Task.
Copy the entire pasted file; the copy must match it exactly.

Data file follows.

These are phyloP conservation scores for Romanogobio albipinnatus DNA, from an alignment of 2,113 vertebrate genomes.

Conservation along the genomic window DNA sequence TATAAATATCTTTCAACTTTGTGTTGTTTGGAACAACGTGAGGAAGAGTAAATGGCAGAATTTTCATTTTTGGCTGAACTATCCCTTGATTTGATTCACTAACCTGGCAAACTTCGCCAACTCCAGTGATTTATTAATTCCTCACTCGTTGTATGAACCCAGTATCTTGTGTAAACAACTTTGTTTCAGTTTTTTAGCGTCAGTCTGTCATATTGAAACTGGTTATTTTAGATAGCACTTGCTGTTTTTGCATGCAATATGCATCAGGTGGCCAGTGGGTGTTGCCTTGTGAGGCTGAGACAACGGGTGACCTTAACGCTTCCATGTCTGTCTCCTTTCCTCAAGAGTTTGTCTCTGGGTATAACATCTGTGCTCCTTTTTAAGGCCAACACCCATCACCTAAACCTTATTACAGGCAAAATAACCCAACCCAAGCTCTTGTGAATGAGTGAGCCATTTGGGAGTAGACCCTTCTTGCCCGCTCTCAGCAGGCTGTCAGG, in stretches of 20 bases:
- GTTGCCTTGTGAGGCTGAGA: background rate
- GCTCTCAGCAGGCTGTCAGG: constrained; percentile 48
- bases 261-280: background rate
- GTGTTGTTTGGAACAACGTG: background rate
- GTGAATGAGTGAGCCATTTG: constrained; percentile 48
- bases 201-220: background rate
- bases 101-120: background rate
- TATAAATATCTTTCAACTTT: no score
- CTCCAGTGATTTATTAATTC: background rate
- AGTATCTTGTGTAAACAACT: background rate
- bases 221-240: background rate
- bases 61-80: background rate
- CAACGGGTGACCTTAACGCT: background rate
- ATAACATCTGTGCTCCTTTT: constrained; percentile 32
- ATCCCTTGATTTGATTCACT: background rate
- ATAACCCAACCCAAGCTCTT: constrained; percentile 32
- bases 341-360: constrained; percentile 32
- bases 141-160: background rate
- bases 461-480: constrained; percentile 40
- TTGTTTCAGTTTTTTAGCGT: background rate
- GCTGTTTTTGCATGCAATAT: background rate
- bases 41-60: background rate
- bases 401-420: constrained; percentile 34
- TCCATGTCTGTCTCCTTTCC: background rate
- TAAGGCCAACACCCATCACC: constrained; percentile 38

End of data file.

These are phyloP conservation scores for Romanogobio albipinnatus DNA, from an alignment of 2,113 vertebrate genomes.

Conservation along the genomic window DNA sequence TATAAATATCTTTCAACTTTGTGTTGTTTGGAACAACGTGAGGAAGAGTAAATGGCAGAATTTTCATTTTTGGCTGAACTATCCCTTGATTTGATTCACTAACCTGGCAAACTTCGCCAACTCCAGTGATTTATTAATTCCTCACTCGTTGTATGAACCCAGTATCTTGTGTAAACAACTTTGTTTCAGTTTTTTAGCGTCAGTCTGTCATATTGAAACTGGTTATTTTAGATAGCACTTGCTGTTTTTGCATGCAATATGCATCAGGTGGCCAGTGGGTGTTGCCTTGTGAGGCTGAGACAACGGGTGACCTTAACGCTTCCATGTCTGTCTCCTTTCCTCAAGAGTTTGTCTCTGGGTATAACATCTGTGCTCCTTTTTAAGGCCAACACCCATCACCTAAACCTTATTACAGGCAAAATAACCCAACCCAAGCTCTTGTGAATGAGTGAGCCATTTGGGAGTAGACCCTTCTTGCCCGCTCTCAGCAGGCTGTCAGG, in stretches of 20 bases:
- GTTGCCTTGTGAGGCTGAGA: background rate
- GCTCTCAGCAGGCTGTCAGG: constrained; percentile 48
- bases 261-280: background rate
- GTGTTGTTTGGAACAACGTG: background rate
- GTGAATGAGTGAGCCATTTG: constrained; percentile 48
- bases 201-220: background rate
- bases 101-120: background rate
- TATAAATATCTTTCAACTTT: no score
- CTCCAGTGATTTATTAATTC: background rate
- AGTATCTTGTGTAAACAACT: background rate
- bases 221-240: background rate
- bases 61-80: background rate
- CAACGGGTGACCTTAACGCT: background rate
- ATAACATCTGTGCTCCTTTT: constrained; percentile 32
- ATCCCTTGATTTGATTCACT: background rate
- ATAACCCAACCCAAGCTCTT: constrained; percentile 32
- bases 341-360: constrained; percentile 32
- bases 141-160: background rate
- bases 461-480: constrained; percentile 40
- TTGTTTCAGTTTTTTAGCGT: background rate
- GCTGTTTTTGCATGCAATAT: background rate
- bases 41-60: background rate
- bases 401-420: constrained; percentile 34
- TCCATGTCTGTCTCCTTTCC: background rate
- TAAGGCCAACACCCATCACC: constrained; percentile 38